Eating disorder in adopted children are issues which include but not restricted to binge eating. Throwing up after meals, following extremely rigid diets, etc. are also some of them that can stem from a number of issues.  The sad reality is that many adopted children come from a background where they were not fed adequately. It is troubling to even think of children starving with less food than they need or sub-standard quality of food.  These children often tend to develop eating disorders. They probably act out of fear or insecurity of being unsure about their next meal and when they will get it. Many foster and adopted kids show tendencies of eating disorders.  They often hoard, binge-eat, or gobble down food more than necessary. Parents should be cautious in handling eating disorders in adopted children with utmost care and patience.

Let’s discuss how to deal with eating disorder in adopted children without being harsh.

  1. Communicate
    Know properly what kind of eating disorder your child is going through and the short-term as well as long-term possible consequences. Talk to your child about it and share how you love them a lot and are concerned about health issues that stem from such disorders. Don’t be strict or nagging – Don’t keep telling them about their habits in a negative way, try to understand why they are going through the phase firstly. Talk to them about other things, their thoughts, their feelings, etc. If required share your bit of struggles that you have faced or vulnerabilities that you have been through in coping  with something. Make sure they understand you and you understand them. Restrictions, discipline, etc. will not work as much as proper communication, love and affection will.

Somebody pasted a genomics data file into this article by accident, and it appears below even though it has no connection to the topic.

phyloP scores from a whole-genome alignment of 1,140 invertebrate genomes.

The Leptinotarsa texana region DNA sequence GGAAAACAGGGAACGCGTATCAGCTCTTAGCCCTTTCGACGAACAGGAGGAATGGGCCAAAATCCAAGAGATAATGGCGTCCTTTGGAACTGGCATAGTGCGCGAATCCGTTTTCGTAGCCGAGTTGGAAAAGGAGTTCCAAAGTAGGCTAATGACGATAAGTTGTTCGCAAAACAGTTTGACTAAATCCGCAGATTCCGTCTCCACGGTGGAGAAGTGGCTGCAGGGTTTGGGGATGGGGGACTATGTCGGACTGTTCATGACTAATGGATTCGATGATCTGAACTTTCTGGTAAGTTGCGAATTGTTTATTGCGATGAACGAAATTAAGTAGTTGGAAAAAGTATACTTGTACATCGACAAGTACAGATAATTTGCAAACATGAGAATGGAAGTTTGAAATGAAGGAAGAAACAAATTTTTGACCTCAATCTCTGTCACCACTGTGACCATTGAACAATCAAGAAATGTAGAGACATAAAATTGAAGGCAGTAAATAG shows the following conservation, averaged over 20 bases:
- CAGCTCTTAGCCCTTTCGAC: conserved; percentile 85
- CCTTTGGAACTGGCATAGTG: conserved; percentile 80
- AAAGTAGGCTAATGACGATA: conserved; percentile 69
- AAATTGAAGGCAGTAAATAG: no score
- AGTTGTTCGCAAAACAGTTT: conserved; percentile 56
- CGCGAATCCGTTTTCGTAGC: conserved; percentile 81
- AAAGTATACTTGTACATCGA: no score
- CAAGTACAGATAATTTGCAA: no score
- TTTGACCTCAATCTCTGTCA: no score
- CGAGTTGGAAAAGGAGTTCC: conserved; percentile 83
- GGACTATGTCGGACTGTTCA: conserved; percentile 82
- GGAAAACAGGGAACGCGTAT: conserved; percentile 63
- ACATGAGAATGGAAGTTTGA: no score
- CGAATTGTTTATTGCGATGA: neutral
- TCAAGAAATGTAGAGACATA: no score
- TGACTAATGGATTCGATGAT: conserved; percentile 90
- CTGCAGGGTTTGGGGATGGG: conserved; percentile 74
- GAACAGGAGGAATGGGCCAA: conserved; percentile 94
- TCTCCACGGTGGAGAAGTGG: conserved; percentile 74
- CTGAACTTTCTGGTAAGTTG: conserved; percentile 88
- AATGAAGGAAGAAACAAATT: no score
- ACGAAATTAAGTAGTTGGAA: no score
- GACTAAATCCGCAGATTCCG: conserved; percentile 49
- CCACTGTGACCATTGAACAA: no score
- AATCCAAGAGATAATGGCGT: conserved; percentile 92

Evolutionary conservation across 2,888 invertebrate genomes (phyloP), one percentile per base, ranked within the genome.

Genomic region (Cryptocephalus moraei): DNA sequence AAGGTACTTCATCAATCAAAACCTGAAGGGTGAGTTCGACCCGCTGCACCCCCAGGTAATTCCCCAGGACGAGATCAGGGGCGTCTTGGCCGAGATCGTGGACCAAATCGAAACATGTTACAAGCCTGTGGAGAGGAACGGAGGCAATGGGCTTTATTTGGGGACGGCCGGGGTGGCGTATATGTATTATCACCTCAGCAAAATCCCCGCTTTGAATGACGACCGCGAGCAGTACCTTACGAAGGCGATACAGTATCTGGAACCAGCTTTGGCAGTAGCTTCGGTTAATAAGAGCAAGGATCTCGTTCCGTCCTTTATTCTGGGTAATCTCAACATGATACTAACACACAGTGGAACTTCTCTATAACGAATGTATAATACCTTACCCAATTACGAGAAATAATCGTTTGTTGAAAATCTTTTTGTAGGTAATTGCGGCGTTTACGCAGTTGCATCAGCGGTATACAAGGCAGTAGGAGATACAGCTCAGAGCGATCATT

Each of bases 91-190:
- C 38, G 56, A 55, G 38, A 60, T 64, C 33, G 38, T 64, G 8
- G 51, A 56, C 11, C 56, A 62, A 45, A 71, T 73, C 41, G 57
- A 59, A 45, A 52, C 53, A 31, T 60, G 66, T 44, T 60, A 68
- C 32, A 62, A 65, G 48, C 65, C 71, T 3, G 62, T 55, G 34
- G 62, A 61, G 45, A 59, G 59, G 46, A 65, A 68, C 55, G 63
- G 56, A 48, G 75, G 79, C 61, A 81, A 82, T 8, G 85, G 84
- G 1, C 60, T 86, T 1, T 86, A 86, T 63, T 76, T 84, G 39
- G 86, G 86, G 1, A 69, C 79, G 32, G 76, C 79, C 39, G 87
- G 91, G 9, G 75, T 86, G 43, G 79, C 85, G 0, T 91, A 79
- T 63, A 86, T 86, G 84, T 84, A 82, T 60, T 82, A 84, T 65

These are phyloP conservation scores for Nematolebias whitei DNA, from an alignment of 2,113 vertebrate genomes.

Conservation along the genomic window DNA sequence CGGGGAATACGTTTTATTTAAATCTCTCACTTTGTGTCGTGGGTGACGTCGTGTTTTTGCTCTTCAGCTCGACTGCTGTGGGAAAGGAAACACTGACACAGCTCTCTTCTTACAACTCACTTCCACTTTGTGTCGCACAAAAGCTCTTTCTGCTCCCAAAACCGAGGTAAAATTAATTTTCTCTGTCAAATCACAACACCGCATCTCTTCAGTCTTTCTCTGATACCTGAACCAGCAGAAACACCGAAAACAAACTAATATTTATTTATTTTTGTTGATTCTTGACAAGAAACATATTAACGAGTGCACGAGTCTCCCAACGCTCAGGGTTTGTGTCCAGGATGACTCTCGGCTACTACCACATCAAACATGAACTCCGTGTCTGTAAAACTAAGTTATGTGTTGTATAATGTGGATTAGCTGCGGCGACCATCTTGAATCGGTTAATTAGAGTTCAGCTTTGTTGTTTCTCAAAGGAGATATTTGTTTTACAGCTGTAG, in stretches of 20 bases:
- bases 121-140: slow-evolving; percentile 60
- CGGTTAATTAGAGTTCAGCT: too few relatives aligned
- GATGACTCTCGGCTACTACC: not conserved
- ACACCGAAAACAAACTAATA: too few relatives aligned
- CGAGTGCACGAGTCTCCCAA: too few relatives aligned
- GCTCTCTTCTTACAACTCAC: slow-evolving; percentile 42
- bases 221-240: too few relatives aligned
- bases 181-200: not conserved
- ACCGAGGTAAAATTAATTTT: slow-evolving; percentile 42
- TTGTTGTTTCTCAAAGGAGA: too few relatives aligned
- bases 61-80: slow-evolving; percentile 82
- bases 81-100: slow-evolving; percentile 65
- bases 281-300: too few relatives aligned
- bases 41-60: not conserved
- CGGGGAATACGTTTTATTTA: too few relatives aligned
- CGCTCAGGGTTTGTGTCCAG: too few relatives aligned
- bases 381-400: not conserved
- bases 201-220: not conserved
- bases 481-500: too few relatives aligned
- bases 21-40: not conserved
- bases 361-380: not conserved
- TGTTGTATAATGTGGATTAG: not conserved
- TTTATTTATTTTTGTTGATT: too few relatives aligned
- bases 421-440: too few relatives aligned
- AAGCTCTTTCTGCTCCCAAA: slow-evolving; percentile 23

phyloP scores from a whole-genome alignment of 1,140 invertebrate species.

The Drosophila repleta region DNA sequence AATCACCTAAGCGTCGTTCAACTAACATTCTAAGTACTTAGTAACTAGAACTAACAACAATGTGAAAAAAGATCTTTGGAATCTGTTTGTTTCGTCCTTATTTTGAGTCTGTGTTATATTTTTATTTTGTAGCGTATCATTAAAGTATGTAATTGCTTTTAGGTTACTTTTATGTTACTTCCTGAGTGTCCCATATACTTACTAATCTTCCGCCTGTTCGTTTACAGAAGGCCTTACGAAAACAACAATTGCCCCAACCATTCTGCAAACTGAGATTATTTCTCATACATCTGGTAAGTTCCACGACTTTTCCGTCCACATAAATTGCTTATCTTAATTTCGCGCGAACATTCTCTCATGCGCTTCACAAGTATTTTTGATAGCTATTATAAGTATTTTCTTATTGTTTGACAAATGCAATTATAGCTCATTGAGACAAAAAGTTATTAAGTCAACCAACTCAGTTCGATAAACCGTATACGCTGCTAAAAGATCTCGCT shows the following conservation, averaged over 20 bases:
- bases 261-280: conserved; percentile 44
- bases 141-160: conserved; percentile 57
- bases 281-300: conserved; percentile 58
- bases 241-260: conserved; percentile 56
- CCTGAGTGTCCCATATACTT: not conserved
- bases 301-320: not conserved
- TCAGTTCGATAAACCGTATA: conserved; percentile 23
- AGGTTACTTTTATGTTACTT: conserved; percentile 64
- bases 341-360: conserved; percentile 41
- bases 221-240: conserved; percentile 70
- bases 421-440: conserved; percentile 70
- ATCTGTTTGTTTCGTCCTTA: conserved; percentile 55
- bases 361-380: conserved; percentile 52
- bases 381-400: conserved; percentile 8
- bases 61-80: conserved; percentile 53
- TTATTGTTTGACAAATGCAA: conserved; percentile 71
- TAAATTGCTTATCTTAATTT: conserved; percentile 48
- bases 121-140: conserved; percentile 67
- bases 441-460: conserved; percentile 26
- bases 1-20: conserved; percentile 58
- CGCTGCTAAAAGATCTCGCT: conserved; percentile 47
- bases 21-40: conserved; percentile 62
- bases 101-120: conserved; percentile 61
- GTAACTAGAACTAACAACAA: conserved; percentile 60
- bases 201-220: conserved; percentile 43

2. Support
    Adopted children may have a backstory or the past which is causing them to develop unhealthy eating habits. Don’t judge them, make fun of them, or in short be negative about them or their habits in any way. They are already struggling and have other emotional issues to cope with while trying to adjust to a new family. Try to avoid any kind of talks, comments, or judgments about their appearance, their weight, and their eating disorder. The child might be emotionally shattered without proper support from you. Try to act as concrete support and let him know you are there for him no matter what and you are trying to help him out to let him lead a safe, healthy life.
  3. Workaround
    It is wrong to try to discipline the child abruptly and expect him to comply. Don’t suddenly restrict food or try to implement a play of power to stop him from overeating or binge-eating. This will not stop the problem at hand but instead, make you more intimidating. Try to take one baby step at a time. Ensure your child understands why it is necessary to gradually but steadily control his eating habits. If required take professional help because they are adept in handling such situations, without further emotionally damaging them. Don’t be afraid to seek outside help as your child’s well-being is the primary concern here.

Above all, it is important for the parents that eating disorder in adopted children is a very normal thing. So don’t have to worry. Try to understand your child and know about their health conditions. Having information about the developmental stages of an adopted child can also help you deal with the matter better.

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